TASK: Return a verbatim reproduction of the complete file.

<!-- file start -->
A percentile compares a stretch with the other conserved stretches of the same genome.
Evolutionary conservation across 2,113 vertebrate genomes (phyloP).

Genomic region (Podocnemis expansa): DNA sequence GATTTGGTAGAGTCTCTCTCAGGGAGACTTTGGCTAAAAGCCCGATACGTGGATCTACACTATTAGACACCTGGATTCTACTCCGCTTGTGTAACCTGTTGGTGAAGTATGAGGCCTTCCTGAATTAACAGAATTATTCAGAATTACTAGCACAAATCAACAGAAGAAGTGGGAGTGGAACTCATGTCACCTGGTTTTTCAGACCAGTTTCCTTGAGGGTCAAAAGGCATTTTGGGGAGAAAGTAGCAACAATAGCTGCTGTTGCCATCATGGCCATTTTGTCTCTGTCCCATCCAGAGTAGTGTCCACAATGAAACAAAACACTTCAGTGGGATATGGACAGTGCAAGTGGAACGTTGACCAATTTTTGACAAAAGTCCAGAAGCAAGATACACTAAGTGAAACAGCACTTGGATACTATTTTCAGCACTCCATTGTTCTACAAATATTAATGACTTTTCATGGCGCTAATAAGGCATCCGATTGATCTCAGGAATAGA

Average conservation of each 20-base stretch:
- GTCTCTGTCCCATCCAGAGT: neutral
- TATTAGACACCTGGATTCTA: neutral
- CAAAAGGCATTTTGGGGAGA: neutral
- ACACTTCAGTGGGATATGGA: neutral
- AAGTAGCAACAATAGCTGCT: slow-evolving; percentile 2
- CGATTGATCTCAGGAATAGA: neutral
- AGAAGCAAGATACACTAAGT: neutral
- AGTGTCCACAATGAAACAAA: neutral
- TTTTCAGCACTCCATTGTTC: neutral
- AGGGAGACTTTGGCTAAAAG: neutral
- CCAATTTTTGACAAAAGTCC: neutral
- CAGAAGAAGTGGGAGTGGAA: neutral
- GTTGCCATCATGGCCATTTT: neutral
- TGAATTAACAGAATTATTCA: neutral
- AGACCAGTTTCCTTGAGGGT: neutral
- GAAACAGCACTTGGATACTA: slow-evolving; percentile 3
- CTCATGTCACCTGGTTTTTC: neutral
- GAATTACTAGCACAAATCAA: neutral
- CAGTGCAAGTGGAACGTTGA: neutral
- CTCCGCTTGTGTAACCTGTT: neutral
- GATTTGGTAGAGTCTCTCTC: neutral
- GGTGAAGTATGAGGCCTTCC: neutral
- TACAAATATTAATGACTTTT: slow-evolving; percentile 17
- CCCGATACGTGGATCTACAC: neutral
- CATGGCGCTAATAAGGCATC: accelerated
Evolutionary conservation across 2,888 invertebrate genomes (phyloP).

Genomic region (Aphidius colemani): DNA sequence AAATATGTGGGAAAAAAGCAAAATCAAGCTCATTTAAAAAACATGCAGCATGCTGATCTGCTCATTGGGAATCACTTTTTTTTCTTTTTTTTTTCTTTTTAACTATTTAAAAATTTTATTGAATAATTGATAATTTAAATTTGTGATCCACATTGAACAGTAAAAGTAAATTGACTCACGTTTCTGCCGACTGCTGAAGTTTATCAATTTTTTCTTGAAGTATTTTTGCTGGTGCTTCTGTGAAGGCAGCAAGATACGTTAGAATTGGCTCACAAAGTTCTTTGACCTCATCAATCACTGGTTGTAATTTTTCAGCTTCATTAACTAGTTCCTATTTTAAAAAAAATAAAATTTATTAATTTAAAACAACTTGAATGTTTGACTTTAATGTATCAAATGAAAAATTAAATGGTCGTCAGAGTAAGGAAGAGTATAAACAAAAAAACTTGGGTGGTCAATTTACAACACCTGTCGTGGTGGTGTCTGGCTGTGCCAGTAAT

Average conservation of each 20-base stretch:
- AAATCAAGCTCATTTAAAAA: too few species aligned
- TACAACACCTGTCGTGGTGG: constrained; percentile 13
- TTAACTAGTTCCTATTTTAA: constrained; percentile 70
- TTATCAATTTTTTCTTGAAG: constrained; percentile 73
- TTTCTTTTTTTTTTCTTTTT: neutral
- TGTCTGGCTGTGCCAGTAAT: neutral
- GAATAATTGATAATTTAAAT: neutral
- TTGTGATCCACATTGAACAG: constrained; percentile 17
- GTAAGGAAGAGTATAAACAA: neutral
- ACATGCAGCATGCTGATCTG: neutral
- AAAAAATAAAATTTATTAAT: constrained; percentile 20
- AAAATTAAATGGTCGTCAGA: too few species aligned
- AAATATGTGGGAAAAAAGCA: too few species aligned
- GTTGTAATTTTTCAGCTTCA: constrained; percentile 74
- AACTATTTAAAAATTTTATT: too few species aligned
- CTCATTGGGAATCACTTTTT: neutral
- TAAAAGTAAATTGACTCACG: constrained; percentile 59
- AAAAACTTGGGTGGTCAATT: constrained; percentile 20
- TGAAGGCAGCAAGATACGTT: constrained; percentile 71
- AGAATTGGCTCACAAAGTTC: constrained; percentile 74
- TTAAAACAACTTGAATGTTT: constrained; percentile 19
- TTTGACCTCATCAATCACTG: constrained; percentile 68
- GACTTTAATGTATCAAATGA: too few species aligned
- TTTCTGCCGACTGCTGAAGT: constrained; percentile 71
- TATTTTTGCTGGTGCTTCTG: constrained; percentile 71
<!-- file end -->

A percentile compares a stretch with the other conserved stretches of the same genome.
Evolutionary conservation across 2,113 vertebrate genomes (phyloP).

Genomic region (Podocnemis expansa): DNA sequence GATTTGGTAGAGTCTCTCTCAGGGAGACTTTGGCTAAAAGCCCGATACGTGGATCTACACTATTAGACACCTGGATTCTACTCCGCTTGTGTAACCTGTTGGTGAAGTATGAGGCCTTCCTGAATTAACAGAATTATTCAGAATTACTAGCACAAATCAACAGAAGAAGTGGGAGTGGAACTCATGTCACCTGGTTTTTCAGACCAGTTTCCTTGAGGGTCAAAAGGCATTTTGGGGAGAAAGTAGCAACAATAGCTGCTGTTGCCATCATGGCCATTTTGTCTCTGTCCCATCCAGAGTAGTGTCCACAATGAAACAAAACACTTCAGTGGGATATGGACAGTGCAAGTGGAACGTTGACCAATTTTTGACAAAAGTCCAGAAGCAAGATACACTAAGTGAAACAGCACTTGGATACTATTTTCAGCACTCCATTGTTCTACAAATATTAATGACTTTTCATGGCGCTAATAAGGCATCCGATTGATCTCAGGAATAGA

Average conservation of each 20-base stretch:
- GTCTCTGTCCCATCCAGAGT: neutral
- TATTAGACACCTGGATTCTA: neutral
- CAAAAGGCATTTTGGGGAGA: neutral
- ACACTTCAGTGGGATATGGA: neutral
- AAGTAGCAACAATAGCTGCT: slow-evolving; percentile 2
- CGATTGATCTCAGGAATAGA: neutral
- AGAAGCAAGATACACTAAGT: neutral
- AGTGTCCACAATGAAACAAA: neutral
- TTTTCAGCACTCCATTGTTC: neutral
- AGGGAGACTTTGGCTAAAAG: neutral
- CCAATTTTTGACAAAAGTCC: neutral
- CAGAAGAAGTGGGAGTGGAA: neutral
- GTTGCCATCATGGCCATTTT: neutral
- TGAATTAACAGAATTATTCA: neutral
- AGACCAGTTTCCTTGAGGGT: neutral
- GAAACAGCACTTGGATACTA: slow-evolving; percentile 3
- CTCATGTCACCTGGTTTTTC: neutral
- GAATTACTAGCACAAATCAA: neutral
- CAGTGCAAGTGGAACGTTGA: neutral
- CTCCGCTTGTGTAACCTGTT: neutral
- GATTTGGTAGAGTCTCTCTC: neutral
- GGTGAAGTATGAGGCCTTCC: neutral
- TACAAATATTAATGACTTTT: slow-evolving; percentile 17
- CCCGATACGTGGATCTACAC: neutral
- CATGGCGCTAATAAGGCATC: accelerated
Evolutionary conservation across 2,888 invertebrate genomes (phyloP).

Genomic region (Aphidius colemani): DNA sequence AAATATGTGGGAAAAAAGCAAAATCAAGCTCATTTAAAAAACATGCAGCATGCTGATCTGCTCATTGGGAATCACTTTTTTTTCTTTTTTTTTTCTTTTTAACTATTTAAAAATTTTATTGAATAATTGATAATTTAAATTTGTGATCCACATTGAACAGTAAAAGTAAATTGACTCACGTTTCTGCCGACTGCTGAAGTTTATCAATTTTTTCTTGAAGTATTTTTGCTGGTGCTTCTGTGAAGGCAGCAAGATACGTTAGAATTGGCTCACAAAGTTCTTTGACCTCATCAATCACTGGTTGTAATTTTTCAGCTTCATTAACTAGTTCCTATTTTAAAAAAAATAAAATTTATTAATTTAAAACAACTTGAATGTTTGACTTTAATGTATCAAATGAAAAATTAAATGGTCGTCAGAGTAAGGAAGAGTATAAACAAAAAAACTTGGGTGGTCAATTTACAACACCTGTCGTGGTGGTGTCTGGCTGTGCCAGTAAT

Average conservation of each 20-base stretch:
- AAATCAAGCTCATTTAAAAA: too few species aligned
- TACAACACCTGTCGTGGTGG: constrained; percentile 13
- TTAACTAGTTCCTATTTTAA: constrained; percentile 70
- TTATCAATTTTTTCTTGAAG: constrained; percentile 73
- TTTCTTTTTTTTTTCTTTTT: neutral
- TGTCTGGCTGTGCCAGTAAT: neutral
- GAATAATTGATAATTTAAAT: neutral
- TTGTGATCCACATTGAACAG: constrained; percentile 17
- GTAAGGAAGAGTATAAACAA: neutral
- ACATGCAGCATGCTGATCTG: neutral
- AAAAAATAAAATTTATTAAT: constrained; percentile 20
- AAAATTAAATGGTCGTCAGA: too few species aligned
- AAATATGTGGGAAAAAAGCA: too few species aligned
- GTTGTAATTTTTCAGCTTCA: constrained; percentile 74
- AACTATTTAAAAATTTTATT: too few species aligned
- CTCATTGGGAATCACTTTTT: neutral
- TAAAAGTAAATTGACTCACG: constrained; percentile 59
- AAAAACTTGGGTGGTCAATT: constrained; percentile 20
- TGAAGGCAGCAAGATACGTT: constrained; percentile 71
- AGAATTGGCTCACAAAGTTC: constrained; percentile 74
- TTAAAACAACTTGAATGTTT: constrained; percentile 19
- TTTGACCTCATCAATCACTG: constrained; percentile 68
- GACTTTAATGTATCAAATGA: too few species aligned
- TTTCTGCCGACTGCTGAAGT: constrained; percentile 71
- TATTTTTGCTGGTGCTTCTG: constrained; percentile 71